NT teacher watchdog to vote on continued secrecy
THE Teacher Registration Board will vote on whether it will release the findings of the secretive misconduct inquiries it holds into the Territory's dodgiest educators.
Board chair Karen Blanchfied wrote to the NT News on Monday saying the board would vote on whether to release redacted inquiry findings.
An NT News and Sunday Territorian investigation revealed the board had secretly rubber-stamped criminals to work in classrooms, including teachers with convictions for violence.
Documents showed the board also dropped inquiries into teachers alleged to have taken drugs with students, sexually groomed students, and physically assaulted students.
The NT News understands the 60 inquiry findings the board will consider releasing include that of a teacher charged and tried with sexually fondling a boy he was babysitting.
The vote will take place on September 20.
He was acquitted but continues to teach at a school in the northern suburbs of Darwin.
Documents show the board deals with allegations ranging from incompetence and bullying to sexual misconduct and physical abuse of students.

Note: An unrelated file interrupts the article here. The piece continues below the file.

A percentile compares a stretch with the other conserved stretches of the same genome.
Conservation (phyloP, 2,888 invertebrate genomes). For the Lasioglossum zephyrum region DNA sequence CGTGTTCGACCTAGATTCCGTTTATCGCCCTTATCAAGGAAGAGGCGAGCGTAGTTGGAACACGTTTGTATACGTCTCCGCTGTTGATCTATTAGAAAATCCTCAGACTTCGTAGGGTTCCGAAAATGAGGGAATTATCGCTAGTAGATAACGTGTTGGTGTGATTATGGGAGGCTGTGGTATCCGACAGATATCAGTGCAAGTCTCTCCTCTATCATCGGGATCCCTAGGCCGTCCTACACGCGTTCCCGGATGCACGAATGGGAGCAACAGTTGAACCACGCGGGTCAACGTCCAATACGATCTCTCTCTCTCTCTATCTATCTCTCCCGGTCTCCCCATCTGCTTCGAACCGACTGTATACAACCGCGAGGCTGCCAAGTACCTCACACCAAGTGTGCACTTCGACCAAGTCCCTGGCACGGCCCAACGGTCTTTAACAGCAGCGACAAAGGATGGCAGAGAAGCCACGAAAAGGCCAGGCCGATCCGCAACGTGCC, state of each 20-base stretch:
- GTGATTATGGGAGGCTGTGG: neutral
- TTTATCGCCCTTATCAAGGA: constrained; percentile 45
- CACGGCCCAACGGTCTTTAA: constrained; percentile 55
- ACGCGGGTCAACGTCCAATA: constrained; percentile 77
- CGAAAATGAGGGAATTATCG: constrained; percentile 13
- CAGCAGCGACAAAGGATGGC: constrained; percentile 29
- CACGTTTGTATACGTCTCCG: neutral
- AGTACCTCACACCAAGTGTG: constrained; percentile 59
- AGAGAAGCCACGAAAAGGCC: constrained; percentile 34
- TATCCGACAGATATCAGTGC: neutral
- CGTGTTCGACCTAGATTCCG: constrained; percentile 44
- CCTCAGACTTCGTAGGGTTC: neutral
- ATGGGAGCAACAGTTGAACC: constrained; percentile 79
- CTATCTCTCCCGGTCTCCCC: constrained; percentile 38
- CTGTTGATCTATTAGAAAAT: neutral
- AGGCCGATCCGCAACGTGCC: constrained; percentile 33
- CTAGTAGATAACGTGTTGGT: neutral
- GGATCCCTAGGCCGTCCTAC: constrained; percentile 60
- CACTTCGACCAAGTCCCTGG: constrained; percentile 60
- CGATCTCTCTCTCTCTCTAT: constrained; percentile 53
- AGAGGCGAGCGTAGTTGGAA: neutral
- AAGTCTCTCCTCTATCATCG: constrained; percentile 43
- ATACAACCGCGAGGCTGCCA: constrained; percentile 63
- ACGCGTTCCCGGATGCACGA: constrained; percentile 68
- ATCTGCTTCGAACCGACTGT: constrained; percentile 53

Despite inquiry hearings being required to be held in the public, and only if they are in the public interest, the board does not advertise when the hearings are taking place and, unlike South Australia, Victoria and Queensland, does not publish findings of teacher misconduct.
The secrecy surrounding the findings is in stark contrast to other disciplinary boards dealing with professional misconduct in registered professions, such as the Agents Licensing Board, which governs real estate agents, the Legal Practitioners Disciplinary Tribunal, which governs lawyers and the Racing Commission, which governs bookmakers.
The NT News can further reveal that the board allowed teachers to continue working even in proven cases of violence towards children.
In one case, a woman who was charged with assaulting a minor was later cleared to start working in schools and is now a fully registered teacher.
Board documents show the teacher attacked a girl in the line of a takeaway shop.
Separately, the board also abandoned an investigation into what was described as an allegation of "serious misconduct", involving a teacher assaulting a student in a remote community.
The inquiry was abandoned because of a supposed "great difficulty" in interviewing the student.
A source with knowledge of the investigation said that "great difficulty" was that the community was not near Darwin and the board did not want to pay for a staffer or lawyer to travel there.
Another teacher who works assaulted a student with a scooter at a suburban Darwin school continues to work with children, advertising her services as a private tutor under a pseudonym.